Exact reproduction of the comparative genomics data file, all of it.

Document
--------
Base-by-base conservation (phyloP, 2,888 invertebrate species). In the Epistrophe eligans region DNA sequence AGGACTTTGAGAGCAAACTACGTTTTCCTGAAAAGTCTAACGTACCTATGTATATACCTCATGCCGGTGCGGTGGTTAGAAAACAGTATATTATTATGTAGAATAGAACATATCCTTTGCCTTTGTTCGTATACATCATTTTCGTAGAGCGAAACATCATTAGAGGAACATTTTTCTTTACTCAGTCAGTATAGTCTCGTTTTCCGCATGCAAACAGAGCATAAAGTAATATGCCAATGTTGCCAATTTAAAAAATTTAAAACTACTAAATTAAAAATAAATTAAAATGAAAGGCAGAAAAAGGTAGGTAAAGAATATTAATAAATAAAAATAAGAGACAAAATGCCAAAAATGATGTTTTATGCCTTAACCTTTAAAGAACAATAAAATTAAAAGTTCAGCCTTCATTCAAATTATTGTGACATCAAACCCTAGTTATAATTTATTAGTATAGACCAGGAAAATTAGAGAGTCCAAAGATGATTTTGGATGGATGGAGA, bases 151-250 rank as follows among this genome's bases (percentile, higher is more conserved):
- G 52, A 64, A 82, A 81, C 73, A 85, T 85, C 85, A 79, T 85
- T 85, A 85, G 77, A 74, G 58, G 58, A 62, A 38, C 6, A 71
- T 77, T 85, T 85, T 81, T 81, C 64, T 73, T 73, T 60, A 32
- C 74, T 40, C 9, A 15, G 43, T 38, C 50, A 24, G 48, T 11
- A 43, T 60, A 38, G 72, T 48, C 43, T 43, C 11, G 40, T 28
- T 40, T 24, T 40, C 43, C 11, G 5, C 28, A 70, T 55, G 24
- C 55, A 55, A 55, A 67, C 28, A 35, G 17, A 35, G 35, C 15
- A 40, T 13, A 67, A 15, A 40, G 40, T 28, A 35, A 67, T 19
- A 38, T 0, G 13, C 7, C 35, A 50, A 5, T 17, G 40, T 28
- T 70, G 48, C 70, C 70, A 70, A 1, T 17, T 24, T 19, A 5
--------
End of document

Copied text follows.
Base-by-base conservation (phyloP, 2,888 invertebrate species). In the Epistrophe eligans region DNA sequence AGGACTTTGAGAGCAAACTACGTTTTCCTGAAAAGTCTAACGTACCTATGTATATACCTCATGCCGGTGCGGTGGTTAGAAAACAGTATATTATTATGTAGAATAGAACATATCCTTTGCCTTTGTTCGTATACATCATTTTCGTAGAGCGAAACATCATTAGAGGAACATTTTTCTTTACTCAGTCAGTATAGTCTCGTTTTCCGCATGCAAACAGAGCATAAAGTAATATGCCAATGTTGCCAATTTAAAAAATTTAAAACTACTAAATTAAAAATAAATTAAAATGAAAGGCAGAAAAAGGTAGGTAAAGAATATTAATAAATAAAAATAAGAGACAAAATGCCAAAAATGATGTTTTATGCCTTAACCTTTAAAGAACAATAAAATTAAAAGTTCAGCCTTCATTCAAATTATTGTGACATCAAACCCTAGTTATAATTTATTAGTATAGACCAGGAAAATTAGAGAGTCCAAAGATGATTTTGGATGGATGGAGA, bases 151-250 rank as follows among this genome's bases (percentile, higher is more conserved):
- G 52, A 64, A 82, A 81, C 73, A 85, T 85, C 85, A 79, T 85
- T 85, A 85, G 77, A 74, G 58, G 58, A 62, A 38, C 6, A 71
- T 77, T 85, T 85, T 81, T 81, C 64, T 73, T 73, T 60, A 32
- C 74, T 40, C 9, A 15, G 43, T 38, C 50, A 24, G 48, T 11
- A 43, T 60, A 38, G 72, T 48, C 43, T 43, C 11, G 40, T 28
- T 40, T 24, T 40, C 43, C 11, G 5, C 28, A 70, T 55, G 24
- C 55, A 55, A 55, A 67, C 28, A 35, G 17, A 35, G 35, C 15
- A 40, T 13, A 67, A 15, A 40, G 40, T 28, A 35, A 67, T 19
- A 38, T 0, G 13, C 7, C 35, A 50, A 5, T 17, G 40, T 28
- T 70, G 48, C 70, C 70, A 70, A 1, T 17, T 24, T 19, A 5